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Staking out high ground in `pro-family' debate

IS marriage, once almost universally viewed as a sacred institution, still a religious issue? In much of the Western world, the answer is clearly ``No.''

Most of the United States and European specialists interviewed for this series did not see a significant religious dimension to the difficulties facing marriage today.

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In America, however, several groups feel otherwise. One is the Mormon Church, a worldwide organization dedicated to home and family values, which is doubling its size every 15 years. But because Mormons are still small in number, heavily concentrated in several Western states, and not politically outspoken, they have had little impact on the nation's attitudes toward marriage.

More influential is the ``pro-family'' movement of the fundamentalist Protestant right wing, which began in the late 1970s and embraces such groups as the Moral Majority, Phyllis Schlafly's Eagle Forum, and Paul Weyrich's Committee for the Survival of a Free Congress.

``From the very beginning, God intended marriage to be for life,'' writes pro-family author Tim LaHaye in ``The Battle for the Family.'' ``One of the best preventives against divorce is to accept that fact.''

His book goes on to list ``the 15 enemies of the family,'' including secular humanism (``an anti-Christian system of thought''), big government, the public schools, television and the media, rock music, homosexuality, materialism, urbanization, and the presence of women in the work force.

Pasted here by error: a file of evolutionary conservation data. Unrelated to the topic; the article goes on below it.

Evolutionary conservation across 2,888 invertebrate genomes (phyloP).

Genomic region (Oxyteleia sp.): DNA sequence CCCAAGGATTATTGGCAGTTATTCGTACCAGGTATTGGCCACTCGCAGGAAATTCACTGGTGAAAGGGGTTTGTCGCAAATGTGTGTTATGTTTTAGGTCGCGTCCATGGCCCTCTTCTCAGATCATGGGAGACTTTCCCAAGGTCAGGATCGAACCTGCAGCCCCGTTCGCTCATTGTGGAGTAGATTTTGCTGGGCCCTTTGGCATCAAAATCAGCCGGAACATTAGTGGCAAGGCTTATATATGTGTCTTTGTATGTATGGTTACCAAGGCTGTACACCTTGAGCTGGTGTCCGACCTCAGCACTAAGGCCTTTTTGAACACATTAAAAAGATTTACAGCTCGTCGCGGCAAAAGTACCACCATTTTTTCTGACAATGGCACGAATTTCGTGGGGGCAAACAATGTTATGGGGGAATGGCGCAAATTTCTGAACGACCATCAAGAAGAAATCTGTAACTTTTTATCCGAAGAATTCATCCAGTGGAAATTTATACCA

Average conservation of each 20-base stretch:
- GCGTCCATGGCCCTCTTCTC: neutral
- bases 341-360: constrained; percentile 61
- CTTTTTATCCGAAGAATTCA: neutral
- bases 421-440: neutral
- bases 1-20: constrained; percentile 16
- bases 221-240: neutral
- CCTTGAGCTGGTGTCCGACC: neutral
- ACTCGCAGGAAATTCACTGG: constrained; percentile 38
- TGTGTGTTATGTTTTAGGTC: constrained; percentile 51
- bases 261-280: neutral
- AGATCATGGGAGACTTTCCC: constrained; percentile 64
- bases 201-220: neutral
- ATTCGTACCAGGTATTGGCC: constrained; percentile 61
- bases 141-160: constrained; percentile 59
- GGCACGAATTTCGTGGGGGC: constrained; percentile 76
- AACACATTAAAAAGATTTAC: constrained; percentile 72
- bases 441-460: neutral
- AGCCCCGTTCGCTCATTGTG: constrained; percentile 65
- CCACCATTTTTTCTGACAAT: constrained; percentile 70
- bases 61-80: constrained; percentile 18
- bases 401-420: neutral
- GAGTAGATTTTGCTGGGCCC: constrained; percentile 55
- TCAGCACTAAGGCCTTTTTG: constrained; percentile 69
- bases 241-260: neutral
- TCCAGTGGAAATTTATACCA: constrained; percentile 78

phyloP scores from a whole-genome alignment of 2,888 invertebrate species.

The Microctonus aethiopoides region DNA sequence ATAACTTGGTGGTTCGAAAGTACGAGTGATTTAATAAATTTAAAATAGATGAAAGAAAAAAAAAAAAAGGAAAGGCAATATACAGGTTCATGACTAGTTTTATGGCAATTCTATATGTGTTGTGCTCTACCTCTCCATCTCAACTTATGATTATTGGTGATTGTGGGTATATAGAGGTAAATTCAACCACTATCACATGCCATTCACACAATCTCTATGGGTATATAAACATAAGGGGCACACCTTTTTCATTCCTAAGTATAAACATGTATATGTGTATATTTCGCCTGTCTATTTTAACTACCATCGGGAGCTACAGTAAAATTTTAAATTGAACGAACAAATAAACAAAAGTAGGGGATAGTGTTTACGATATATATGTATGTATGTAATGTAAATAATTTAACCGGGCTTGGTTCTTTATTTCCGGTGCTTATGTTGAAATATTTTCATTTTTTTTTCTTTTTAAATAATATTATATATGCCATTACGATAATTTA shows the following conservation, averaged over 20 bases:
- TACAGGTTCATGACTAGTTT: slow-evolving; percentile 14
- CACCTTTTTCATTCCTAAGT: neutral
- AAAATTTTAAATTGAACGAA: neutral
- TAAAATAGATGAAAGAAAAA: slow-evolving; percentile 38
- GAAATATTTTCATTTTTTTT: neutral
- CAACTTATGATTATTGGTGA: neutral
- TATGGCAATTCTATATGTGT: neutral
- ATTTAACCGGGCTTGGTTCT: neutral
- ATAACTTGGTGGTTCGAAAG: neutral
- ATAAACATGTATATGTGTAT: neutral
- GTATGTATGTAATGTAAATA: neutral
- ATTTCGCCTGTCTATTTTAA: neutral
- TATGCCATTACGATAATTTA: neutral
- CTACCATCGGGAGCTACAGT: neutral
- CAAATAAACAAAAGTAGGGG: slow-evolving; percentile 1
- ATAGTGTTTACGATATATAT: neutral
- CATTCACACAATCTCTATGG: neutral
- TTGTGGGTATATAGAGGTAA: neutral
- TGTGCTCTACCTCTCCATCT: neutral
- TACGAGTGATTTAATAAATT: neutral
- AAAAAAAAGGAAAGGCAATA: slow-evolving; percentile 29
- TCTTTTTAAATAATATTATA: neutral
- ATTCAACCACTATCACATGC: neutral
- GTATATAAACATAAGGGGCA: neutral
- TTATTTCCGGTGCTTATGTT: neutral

The latter comes in for particular criticism. A woman's income, says Dr. LaHaye, ``may inhibit the wife's feeling of dependence on her husband, particularly in times of marital tension. . . . It is far better at such times, as the Bible teaches, that `her desire shall be to her husband.' ''

Not surprisingly, such views have provoked considerable opposition -- not only from feminists but from other Protestant Christians. John Buchanan, a self-described ``Baptist Christian'' who is president of People for the American Way, charges that the pro-family agenda ``actively discriminates against all except their own concept of the traditional family, and somehow makes it sinful for [a] wife to work.''

Bob Frishman, author of ``American Families: Responding to the Pro-Family Movement,'' published by Mr. Buchanan's organization, notes that the pro-family leaders ``mistake change for collapse'' and ``crudely distort the facts about families in order to frighten people into supporting a regressive political agenda.''

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The rhetoric on both sides is strong, sometimes vitriolic. But how strong is the pro-family influence in America?

According to Tom Smith, senior study director at the National Opinion Research Center at the University of Chicago, the group of fundamentalist and evangelical Protestants apt to share these views constitutes some 20 to 25 percent of the US population. ``There is little or no survey data to support the idea that the size of [the pro-family] constituency has increased,'' he says. In fact, NORC surveys show that many of the ``pro-family'' values -- opposition to premarital sex, abortion, and sex educatio n in schools, for example -- are losing popularity with the US public.

``I respect the ethical views of those who say it would be better if women stayed home and took care of their children,'' says Prof. Andrew J. Cherlin of Johns Hopkins University. ``But I'm convinced by years of looking at history and sociology that that's not going to happen, that the change in women's roles is deeply rooted in our society.''

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